Chetna Sinha Equips Women With Courage and Capital

Self described Feminist Chetna Sinha redefines entrepreneurship opportunities for women in business.

I know deeply that our mission is not just about providing finance and services, but also offering them business and management trainings, help them start their own business to make their livings sustainable. In addition to on-site business school, we used technology to design special classrooms on wheels. It goes from village to village and to the most remote places, so more women can be involved to get trainings on many topics including mini-MBA programs for rural women entrepreneurs, fashion designing, financial literacy and computer literacy.

 

Through the Mann Deshi Bank, Chetna Sinha does not simply make capital accessible to the women who need it, but empowers them with the knowledge and courage that they need to succeed.

What did you eat for breakfast?

I usually eat local black millet bread made on fire wood and yogurt for breakfast.

What’s your favorite sport or exercise?

Yoga and basketball. I develop this interest because my sons love basketball and I can play it with them.

What inspired you to start your business? Where did you start and where are you now?

I started Mann Deshi, inspired by many stories of rural women who barely have access to formal financial services. Kantabai Salunkhe was one of them. Kantabai lived on the municipal ground in Mhaswad with her husband and eight children. The family had no assets, not even a shed for shelter. All her children were born and raised on the street. Kantabai belonged to the Ghisadi community, a nomadic tribe, and carried out their hereditary caste job of making iron tools. Without bank, she kept what she earned in a plastic bag, a box or in an earthen pot. Kantabai was an active economic agent. She conducted 3 to 4 transactions in the market daily. She was able to buy raw materials, sell her products, and negotiate the process efficiently. Despite all these, Kanatabai was yet to be a customer of a bank. How can Kantabai reach a bank? Or better, what could a bank do to reach Kantabai? Mann Deshi started with the ways in which banking products can be designed to reach the goal of offering financial services to underserved people like Kantabai. Mann Deshi is the first rural women cooperative bank in India.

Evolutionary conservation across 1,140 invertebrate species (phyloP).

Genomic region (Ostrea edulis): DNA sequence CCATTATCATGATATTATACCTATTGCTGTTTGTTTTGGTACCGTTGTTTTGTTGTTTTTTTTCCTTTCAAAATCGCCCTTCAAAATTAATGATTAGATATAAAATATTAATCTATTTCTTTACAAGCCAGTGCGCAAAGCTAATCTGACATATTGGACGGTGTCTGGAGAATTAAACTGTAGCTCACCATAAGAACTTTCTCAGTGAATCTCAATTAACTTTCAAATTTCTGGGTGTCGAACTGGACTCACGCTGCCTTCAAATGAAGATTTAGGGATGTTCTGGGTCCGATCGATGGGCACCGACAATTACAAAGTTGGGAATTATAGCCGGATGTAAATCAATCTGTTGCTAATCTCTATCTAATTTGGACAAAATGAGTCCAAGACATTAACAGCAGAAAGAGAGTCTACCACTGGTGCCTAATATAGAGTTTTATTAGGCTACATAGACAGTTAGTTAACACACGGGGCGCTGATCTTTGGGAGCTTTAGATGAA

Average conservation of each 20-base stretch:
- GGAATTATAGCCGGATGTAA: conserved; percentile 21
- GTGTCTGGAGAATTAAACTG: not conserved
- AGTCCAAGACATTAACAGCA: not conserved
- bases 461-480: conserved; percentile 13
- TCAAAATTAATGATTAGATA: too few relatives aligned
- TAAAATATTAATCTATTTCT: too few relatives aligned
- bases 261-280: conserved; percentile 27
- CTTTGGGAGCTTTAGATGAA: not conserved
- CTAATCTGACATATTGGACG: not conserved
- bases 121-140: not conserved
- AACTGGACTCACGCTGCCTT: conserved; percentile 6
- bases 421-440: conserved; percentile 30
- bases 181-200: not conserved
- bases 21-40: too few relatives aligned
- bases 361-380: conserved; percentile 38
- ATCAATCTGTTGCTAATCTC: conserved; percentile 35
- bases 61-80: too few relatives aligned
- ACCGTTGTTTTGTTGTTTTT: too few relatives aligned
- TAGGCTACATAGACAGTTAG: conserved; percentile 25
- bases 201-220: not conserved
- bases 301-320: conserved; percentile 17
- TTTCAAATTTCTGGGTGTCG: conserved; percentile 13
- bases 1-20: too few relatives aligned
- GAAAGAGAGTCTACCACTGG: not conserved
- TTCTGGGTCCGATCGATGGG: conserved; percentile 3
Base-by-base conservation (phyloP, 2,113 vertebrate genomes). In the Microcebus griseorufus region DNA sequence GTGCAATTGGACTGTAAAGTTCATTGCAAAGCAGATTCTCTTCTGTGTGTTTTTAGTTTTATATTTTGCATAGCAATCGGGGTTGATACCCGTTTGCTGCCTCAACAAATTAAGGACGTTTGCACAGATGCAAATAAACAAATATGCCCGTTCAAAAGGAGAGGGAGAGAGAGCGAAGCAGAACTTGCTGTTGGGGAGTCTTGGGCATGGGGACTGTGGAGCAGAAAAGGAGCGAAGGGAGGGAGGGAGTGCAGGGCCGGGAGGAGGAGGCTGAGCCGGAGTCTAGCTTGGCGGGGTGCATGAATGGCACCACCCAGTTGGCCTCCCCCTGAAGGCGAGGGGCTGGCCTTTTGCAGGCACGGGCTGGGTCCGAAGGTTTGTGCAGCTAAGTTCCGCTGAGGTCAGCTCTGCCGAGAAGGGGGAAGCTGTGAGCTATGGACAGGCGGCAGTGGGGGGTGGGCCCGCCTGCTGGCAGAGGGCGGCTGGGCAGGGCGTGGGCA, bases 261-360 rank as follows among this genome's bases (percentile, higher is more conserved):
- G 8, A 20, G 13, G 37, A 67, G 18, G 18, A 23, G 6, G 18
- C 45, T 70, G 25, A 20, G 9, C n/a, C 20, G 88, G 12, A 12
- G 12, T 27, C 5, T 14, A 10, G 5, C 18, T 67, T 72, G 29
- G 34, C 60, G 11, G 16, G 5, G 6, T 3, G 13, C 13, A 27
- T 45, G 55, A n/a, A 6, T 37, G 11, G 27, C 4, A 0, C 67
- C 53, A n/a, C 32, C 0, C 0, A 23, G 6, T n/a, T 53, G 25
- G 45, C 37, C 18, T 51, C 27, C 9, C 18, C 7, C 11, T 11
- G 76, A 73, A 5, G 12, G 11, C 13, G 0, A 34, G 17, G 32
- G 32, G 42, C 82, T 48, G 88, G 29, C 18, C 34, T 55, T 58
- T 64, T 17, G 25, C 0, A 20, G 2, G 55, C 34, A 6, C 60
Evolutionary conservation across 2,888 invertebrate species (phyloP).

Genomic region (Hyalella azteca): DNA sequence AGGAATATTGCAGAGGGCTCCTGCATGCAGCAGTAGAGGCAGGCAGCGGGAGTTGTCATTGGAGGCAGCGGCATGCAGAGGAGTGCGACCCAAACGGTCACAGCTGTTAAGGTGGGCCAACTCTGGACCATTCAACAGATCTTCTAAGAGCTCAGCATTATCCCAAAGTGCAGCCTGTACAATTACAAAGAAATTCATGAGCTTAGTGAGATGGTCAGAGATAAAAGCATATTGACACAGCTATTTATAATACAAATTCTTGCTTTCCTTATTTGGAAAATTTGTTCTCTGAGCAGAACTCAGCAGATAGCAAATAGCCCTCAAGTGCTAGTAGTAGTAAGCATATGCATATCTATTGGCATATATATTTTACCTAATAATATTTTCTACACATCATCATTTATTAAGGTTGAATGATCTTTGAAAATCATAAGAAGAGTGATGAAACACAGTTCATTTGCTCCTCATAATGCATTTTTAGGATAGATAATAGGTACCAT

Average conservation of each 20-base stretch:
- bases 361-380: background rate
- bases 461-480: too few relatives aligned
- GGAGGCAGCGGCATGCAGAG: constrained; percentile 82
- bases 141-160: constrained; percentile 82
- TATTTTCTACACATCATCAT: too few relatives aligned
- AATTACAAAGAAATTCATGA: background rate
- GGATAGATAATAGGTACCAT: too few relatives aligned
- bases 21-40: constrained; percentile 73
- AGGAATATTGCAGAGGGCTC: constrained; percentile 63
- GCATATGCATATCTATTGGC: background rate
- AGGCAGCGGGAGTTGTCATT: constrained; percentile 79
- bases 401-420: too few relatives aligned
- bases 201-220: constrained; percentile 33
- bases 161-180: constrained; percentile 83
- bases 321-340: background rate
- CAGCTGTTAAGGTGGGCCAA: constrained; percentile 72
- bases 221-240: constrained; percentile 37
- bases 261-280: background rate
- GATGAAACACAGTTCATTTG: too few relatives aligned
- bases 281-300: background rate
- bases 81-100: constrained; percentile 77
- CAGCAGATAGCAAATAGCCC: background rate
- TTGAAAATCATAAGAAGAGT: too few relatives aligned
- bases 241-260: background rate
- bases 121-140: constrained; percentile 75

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The bank today has grown to become the largest cooperative bank for women in the state. It has over 7 branches, with almost two hundred thousand customers, over ten thousand daily transactions, and has so far lent over 5 million dollars with a 98% repayment rate. It has become a vehicle for the women to develop their businesses, and their families, free themselves from male domination, and find their own path.

How large is your business?

Mann Deshi operates in Maharashtra and Karnataka in India, with more than 17 branches of both the bank and the NGO. By 2016-17 Mann Deshi will exapnd its operation in two more states, Gujrat and Assam. Our team size is 200, the number of customers are 500,000, and the Mann Deshi balance sheet size is 1.2 billion.

What do you see as challenges for you and your business? Is there something you need to grow your business you’d like to bring up?

The big challenge to me is to build a team who are all passionate and persistent. Mann Deshi has grown at this stage because of my team.

Who is the entrepreneur you admire most right now? Why does s/he inspire you?

Kerabai Sargar, a radio jockey who lives in Didwaghwadi near Mhaswad in Maharashtra. She is 65 years old and never had any formal education. She does not know how to read and write, but she was blessed with a divine voice. When she was listening to the Mann Deshi radio program, she felt she could join the Mann Deshi radio team and sing devotional songs to the audience. Now, Mann Deshi Radio program starts with Kerabai’s devotional songs every morning.